That is, if return force arrangement 47 cannot force lead screw 36′ through cam ring 44 to the left in a system failure that leaves drive shaft 33 continuing to rotate pump rotor 41 at the same angular rate, such a failure will result in no change in the flow rate of fuel pumped by pump 31 to outlet 34 thereof. If, alternatively, return force arrangement 47 can force lead screw 36′ to the left in a system failure that leaves drive shaft 33 continuing to rotate pump rotor 41 at the same angular rate, such a failure will nevertheless result in a significantly reduced rate of flow of fuel pumped by pump 31 to outlet 34 thereof as a result of the reduced pump displacement due to the forcing of lead screw 36′ to the left.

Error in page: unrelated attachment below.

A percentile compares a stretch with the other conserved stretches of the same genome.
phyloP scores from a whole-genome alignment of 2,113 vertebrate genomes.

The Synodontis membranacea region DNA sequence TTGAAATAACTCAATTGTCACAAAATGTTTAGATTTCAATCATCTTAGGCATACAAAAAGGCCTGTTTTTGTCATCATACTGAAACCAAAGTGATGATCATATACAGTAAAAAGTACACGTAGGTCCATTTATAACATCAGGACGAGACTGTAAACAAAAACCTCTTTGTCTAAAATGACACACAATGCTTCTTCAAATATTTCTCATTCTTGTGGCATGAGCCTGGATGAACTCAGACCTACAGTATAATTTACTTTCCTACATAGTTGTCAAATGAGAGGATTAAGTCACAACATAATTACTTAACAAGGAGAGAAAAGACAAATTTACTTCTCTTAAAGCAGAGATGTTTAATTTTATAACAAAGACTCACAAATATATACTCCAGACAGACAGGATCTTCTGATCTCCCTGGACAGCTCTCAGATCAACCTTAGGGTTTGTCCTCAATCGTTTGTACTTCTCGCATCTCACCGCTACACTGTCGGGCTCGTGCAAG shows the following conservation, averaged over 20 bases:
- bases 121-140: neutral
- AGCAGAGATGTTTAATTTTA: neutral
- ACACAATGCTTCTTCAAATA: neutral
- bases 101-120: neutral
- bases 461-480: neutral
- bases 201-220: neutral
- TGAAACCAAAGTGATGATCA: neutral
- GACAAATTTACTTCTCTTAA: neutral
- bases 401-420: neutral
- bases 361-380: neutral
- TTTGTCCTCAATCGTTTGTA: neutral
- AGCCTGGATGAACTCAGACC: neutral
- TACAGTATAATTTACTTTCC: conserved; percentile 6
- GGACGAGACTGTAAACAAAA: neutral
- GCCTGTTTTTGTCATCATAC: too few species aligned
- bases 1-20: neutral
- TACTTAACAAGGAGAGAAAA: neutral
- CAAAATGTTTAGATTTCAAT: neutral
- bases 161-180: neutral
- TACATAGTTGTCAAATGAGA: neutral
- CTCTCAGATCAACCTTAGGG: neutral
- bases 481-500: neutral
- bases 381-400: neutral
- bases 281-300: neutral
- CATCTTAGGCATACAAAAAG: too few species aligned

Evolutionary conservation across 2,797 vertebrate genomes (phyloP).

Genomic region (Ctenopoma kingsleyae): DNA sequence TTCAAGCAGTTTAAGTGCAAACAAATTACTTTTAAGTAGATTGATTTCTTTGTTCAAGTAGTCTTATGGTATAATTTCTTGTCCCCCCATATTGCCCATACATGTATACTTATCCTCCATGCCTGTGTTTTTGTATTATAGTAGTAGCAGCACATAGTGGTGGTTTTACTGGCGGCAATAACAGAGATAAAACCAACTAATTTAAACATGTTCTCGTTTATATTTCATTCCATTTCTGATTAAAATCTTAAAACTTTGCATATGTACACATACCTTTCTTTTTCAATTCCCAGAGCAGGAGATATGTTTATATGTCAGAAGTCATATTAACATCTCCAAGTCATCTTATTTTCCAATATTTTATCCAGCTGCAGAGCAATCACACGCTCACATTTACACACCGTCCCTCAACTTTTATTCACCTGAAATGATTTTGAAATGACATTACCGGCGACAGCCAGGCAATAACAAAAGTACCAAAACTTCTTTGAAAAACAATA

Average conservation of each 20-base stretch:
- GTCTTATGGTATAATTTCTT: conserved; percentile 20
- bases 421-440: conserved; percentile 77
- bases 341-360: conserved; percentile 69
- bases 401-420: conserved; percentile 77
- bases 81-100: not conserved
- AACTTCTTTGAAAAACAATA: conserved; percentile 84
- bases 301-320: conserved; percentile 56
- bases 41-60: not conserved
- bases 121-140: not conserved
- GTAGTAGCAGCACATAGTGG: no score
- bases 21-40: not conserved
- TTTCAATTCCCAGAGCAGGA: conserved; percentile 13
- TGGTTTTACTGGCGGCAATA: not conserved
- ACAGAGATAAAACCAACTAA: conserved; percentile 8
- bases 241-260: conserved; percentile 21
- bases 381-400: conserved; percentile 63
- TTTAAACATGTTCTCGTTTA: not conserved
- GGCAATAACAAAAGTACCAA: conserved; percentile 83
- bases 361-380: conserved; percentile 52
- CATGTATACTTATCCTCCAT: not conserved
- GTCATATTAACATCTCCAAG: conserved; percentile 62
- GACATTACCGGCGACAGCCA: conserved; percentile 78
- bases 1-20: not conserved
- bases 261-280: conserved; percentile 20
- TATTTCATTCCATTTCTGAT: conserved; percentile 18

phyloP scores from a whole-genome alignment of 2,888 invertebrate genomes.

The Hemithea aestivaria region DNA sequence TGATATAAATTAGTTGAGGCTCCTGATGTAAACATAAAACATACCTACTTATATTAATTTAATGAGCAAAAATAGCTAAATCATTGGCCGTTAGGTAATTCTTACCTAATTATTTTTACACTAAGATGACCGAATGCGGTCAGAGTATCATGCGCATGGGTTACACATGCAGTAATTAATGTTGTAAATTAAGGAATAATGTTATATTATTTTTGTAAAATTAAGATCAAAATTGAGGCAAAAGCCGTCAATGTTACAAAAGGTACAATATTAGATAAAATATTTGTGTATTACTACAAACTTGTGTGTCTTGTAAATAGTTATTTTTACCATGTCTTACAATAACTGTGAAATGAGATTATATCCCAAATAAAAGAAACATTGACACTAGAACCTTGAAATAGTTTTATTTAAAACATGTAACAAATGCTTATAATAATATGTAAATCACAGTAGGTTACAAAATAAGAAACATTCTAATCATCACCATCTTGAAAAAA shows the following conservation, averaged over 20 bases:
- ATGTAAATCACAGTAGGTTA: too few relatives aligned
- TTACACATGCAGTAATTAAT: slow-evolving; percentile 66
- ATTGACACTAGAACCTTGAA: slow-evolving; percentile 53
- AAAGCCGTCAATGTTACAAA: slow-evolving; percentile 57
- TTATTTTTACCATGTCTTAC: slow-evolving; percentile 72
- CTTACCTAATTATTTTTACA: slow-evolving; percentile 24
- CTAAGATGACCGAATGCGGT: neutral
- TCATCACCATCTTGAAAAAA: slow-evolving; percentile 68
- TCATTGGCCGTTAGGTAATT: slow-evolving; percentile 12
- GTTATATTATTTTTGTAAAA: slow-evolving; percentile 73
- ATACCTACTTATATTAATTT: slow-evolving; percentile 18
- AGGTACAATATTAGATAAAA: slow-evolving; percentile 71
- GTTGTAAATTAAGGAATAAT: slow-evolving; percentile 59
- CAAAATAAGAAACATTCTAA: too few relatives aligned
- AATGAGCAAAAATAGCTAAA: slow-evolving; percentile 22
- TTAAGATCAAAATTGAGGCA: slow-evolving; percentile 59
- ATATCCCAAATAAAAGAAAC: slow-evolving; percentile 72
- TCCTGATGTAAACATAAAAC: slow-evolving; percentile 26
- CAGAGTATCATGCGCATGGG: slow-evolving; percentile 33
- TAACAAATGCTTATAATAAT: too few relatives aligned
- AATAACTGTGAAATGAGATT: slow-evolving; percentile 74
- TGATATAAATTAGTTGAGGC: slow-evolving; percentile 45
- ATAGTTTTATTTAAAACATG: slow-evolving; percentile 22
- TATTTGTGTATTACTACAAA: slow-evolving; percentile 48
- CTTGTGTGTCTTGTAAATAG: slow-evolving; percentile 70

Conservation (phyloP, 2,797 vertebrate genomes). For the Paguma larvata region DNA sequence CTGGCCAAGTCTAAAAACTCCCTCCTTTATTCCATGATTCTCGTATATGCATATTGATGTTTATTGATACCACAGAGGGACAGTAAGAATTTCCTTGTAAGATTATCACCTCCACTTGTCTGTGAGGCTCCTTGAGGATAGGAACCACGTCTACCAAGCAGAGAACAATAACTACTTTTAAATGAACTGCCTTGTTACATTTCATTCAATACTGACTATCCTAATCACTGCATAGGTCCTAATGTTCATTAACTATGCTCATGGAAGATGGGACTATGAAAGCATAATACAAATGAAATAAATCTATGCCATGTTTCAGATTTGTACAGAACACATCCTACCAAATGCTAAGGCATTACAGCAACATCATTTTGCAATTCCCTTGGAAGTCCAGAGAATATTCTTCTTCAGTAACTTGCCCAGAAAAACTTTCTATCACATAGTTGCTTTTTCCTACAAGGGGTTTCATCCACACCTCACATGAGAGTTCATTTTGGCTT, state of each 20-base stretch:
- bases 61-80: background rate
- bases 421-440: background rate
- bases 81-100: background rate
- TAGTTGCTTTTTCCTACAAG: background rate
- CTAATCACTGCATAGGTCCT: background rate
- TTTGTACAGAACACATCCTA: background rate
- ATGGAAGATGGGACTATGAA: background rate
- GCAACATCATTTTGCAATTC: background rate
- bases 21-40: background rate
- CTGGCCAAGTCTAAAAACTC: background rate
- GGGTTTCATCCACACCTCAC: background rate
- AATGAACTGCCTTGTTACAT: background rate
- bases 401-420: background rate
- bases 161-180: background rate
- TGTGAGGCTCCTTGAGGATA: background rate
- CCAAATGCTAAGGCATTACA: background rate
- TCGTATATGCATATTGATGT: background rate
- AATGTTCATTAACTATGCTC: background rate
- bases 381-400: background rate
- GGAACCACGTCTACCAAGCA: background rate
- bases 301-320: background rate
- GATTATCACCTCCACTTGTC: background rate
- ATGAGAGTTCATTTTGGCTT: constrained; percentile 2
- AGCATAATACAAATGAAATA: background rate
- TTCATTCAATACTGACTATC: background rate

The opposite result can be achieved by interchanging the positions shown in FIG. 4 of cam positioning motor arrangement 36 and return force arrangement 47 of FIGS. 2 and 3 with respect to cam ring 44. This arrangement is shown in a schematic representation of a pump control system, 30′″, in the cross section view of FIG. 5 with vane pump 31 and the positionally interchanged cam positioning motor 36 and return force arrangement 47. Here, if return force arrangement 47 cannot force lead screw 36′ through cam ring 44 to the right in a system failure that leaves drive shaft 33 continuing to rotate pump rotor 41 at the same angular rate, such a failure again will result in no change in the flow rate of fuel pumped by pump 31 to outlet 34 thereof. If, alternatively, return force arrangement 47 can force lead screw 36′ to the right in a system failure that leaves drive shaft 33 continuing to rotate pump rotor 41 at the same angular rate, such a failure will nevertheless result in a significantly increased rate of flow of fuel pumped by pump 31 to outlet 34 thereof as a result of the increased pump displacement due to the forcing of lead screw 36′ to the right.